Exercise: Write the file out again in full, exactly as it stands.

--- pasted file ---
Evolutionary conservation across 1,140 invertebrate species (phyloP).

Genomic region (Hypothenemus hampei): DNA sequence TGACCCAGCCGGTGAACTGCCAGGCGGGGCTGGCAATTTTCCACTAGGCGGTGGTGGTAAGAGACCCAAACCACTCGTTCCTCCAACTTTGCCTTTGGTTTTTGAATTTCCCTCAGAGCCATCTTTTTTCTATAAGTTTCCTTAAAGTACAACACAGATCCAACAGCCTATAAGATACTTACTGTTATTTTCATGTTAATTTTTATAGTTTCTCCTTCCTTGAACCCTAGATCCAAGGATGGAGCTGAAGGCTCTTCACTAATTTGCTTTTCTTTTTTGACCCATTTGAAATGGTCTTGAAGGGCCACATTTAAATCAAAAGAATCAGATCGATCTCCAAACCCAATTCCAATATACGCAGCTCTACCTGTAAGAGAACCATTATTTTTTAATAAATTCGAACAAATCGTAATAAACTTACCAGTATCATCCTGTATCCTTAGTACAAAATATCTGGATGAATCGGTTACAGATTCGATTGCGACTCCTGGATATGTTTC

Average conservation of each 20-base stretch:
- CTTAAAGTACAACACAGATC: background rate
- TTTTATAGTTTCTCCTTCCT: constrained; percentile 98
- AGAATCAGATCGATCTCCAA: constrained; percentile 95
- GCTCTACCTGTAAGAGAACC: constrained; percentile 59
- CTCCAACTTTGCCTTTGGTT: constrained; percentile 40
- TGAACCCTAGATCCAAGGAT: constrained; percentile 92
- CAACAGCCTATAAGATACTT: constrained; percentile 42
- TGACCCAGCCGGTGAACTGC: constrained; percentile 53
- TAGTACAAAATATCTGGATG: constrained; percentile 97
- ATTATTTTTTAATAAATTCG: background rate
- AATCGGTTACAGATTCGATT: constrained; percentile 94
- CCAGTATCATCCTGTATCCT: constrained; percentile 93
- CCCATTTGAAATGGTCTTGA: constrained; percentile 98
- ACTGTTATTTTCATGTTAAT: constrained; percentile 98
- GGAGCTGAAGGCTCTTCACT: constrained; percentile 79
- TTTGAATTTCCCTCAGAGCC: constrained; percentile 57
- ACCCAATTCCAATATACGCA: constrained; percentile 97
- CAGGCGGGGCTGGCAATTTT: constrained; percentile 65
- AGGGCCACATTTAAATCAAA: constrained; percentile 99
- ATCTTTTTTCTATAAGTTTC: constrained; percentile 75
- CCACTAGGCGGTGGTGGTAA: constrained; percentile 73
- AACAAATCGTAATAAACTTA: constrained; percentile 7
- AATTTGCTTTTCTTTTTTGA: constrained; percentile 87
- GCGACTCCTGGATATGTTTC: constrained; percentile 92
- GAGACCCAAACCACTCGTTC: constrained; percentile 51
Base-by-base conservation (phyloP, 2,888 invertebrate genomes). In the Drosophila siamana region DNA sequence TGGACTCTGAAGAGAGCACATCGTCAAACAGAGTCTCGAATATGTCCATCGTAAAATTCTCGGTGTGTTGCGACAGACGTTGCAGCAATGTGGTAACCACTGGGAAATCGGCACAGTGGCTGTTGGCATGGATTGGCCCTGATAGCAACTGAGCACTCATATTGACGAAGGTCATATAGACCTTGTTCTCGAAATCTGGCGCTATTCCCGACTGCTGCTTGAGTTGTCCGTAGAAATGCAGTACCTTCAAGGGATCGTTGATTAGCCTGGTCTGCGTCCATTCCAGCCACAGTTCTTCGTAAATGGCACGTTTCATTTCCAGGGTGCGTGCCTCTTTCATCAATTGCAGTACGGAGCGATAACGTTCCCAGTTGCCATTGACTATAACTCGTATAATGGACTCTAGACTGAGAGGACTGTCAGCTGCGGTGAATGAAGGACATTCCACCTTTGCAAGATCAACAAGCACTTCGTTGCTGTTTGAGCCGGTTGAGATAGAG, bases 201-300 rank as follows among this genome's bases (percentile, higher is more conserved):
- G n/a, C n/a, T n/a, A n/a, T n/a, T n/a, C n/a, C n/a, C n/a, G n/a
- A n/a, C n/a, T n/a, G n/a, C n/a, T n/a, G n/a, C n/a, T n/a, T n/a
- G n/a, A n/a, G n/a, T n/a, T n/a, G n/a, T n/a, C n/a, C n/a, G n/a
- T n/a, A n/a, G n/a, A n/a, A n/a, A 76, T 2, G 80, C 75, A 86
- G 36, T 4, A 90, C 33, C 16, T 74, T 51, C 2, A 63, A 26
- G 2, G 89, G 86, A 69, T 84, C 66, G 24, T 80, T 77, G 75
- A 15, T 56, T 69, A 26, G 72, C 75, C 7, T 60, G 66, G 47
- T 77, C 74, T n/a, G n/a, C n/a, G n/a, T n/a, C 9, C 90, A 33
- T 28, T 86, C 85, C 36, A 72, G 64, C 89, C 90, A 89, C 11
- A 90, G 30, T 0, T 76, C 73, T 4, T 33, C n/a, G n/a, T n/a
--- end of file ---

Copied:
Evolutionary conservation across 1,140 invertebrate species (phyloP).

Genomic region (Hypothenemus hampei): DNA sequence TGACCCAGCCGGTGAACTGCCAGGCGGGGCTGGCAATTTTCCACTAGGCGGTGGTGGTAAGAGACCCAAACCACTCGTTCCTCCAACTTTGCCTTTGGTTTTTGAATTTCCCTCAGAGCCATCTTTTTTCTATAAGTTTCCTTAAAGTACAACACAGATCCAACAGCCTATAAGATACTTACTGTTATTTTCATGTTAATTTTTATAGTTTCTCCTTCCTTGAACCCTAGATCCAAGGATGGAGCTGAAGGCTCTTCACTAATTTGCTTTTCTTTTTTGACCCATTTGAAATGGTCTTGAAGGGCCACATTTAAATCAAAAGAATCAGATCGATCTCCAAACCCAATTCCAATATACGCAGCTCTACCTGTAAGAGAACCATTATTTTTTAATAAATTCGAACAAATCGTAATAAACTTACCAGTATCATCCTGTATCCTTAGTACAAAATATCTGGATGAATCGGTTACAGATTCGATTGCGACTCCTGGATATGTTTC

Average conservation of each 20-base stretch:
- CTTAAAGTACAACACAGATC: background rate
- TTTTATAGTTTCTCCTTCCT: constrained; percentile 98
- AGAATCAGATCGATCTCCAA: constrained; percentile 95
- GCTCTACCTGTAAGAGAACC: constrained; percentile 59
- CTCCAACTTTGCCTTTGGTT: constrained; percentile 40
- TGAACCCTAGATCCAAGGAT: constrained; percentile 92
- CAACAGCCTATAAGATACTT: constrained; percentile 42
- TGACCCAGCCGGTGAACTGC: constrained; percentile 53
- TAGTACAAAATATCTGGATG: constrained; percentile 97
- ATTATTTTTTAATAAATTCG: background rate
- AATCGGTTACAGATTCGATT: constrained; percentile 94
- CCAGTATCATCCTGTATCCT: constrained; percentile 93
- CCCATTTGAAATGGTCTTGA: constrained; percentile 98
- ACTGTTATTTTCATGTTAAT: constrained; percentile 98
- GGAGCTGAAGGCTCTTCACT: constrained; percentile 79
- TTTGAATTTCCCTCAGAGCC: constrained; percentile 57
- ACCCAATTCCAATATACGCA: constrained; percentile 97
- CAGGCGGGGCTGGCAATTTT: constrained; percentile 65
- AGGGCCACATTTAAATCAAA: constrained; percentile 99
- ATCTTTTTTCTATAAGTTTC: constrained; percentile 75
- CCACTAGGCGGTGGTGGTAA: constrained; percentile 73
- AACAAATCGTAATAAACTTA: constrained; percentile 7
- AATTTGCTTTTCTTTTTTGA: constrained; percentile 87
- GCGACTCCTGGATATGTTTC: constrained; percentile 92
- GAGACCCAAACCACTCGTTC: constrained; percentile 51
Base-by-base conservation (phyloP, 2,888 invertebrate genomes). In the Drosophila siamana region DNA sequence TGGACTCTGAAGAGAGCACATCGTCAAACAGAGTCTCGAATATGTCCATCGTAAAATTCTCGGTGTGTTGCGACAGACGTTGCAGCAATGTGGTAACCACTGGGAAATCGGCACAGTGGCTGTTGGCATGGATTGGCCCTGATAGCAACTGAGCACTCATATTGACGAAGGTCATATAGACCTTGTTCTCGAAATCTGGCGCTATTCCCGACTGCTGCTTGAGTTGTCCGTAGAAATGCAGTACCTTCAAGGGATCGTTGATTAGCCTGGTCTGCGTCCATTCCAGCCACAGTTCTTCGTAAATGGCACGTTTCATTTCCAGGGTGCGTGCCTCTTTCATCAATTGCAGTACGGAGCGATAACGTTCCCAGTTGCCATTGACTATAACTCGTATAATGGACTCTAGACTGAGAGGACTGTCAGCTGCGGTGAATGAAGGACATTCCACCTTTGCAAGATCAACAAGCACTTCGTTGCTGTTTGAGCCGGTTGAGATAGAG, bases 201-300 rank as follows among this genome's bases (percentile, higher is more conserved):
- G n/a, C n/a, T n/a, A n/a, T n/a, T n/a, C n/a, C n/a, C n/a, G n/a
- A n/a, C n/a, T n/a, G n/a, C n/a, T n/a, G n/a, C n/a, T n/a, T n/a
- G n/a, A n/a, G n/a, T n/a, T n/a, G n/a, T n/a, C n/a, C n/a, G n/a
- T n/a, A n/a, G n/a, A n/a, A n/a, A 76, T 2, G 80, C 75, A 86
- G 36, T 4, A 90, C 33, C 16, T 74, T 51, C 2, A 63, A 26
- G 2, G 89, G 86, A 69, T 84, C 66, G 24, T 80, T 77, G 75
- A 15, T 56, T 69, A 26, G 72, C 75, C 7, T 60, G 66, G 47
- T 77, C 74, T n/a, G n/a, C n/a, G n/a, T n/a, C 9, C 90, A 33
- T 28, T 86, C 85, C 36, A 72, G 64, C 89, C 90, A 89, C 11
- A 90, G 30, T 0, T 76, C 73, T 4, T 33, C n/a, G n/a, T n/a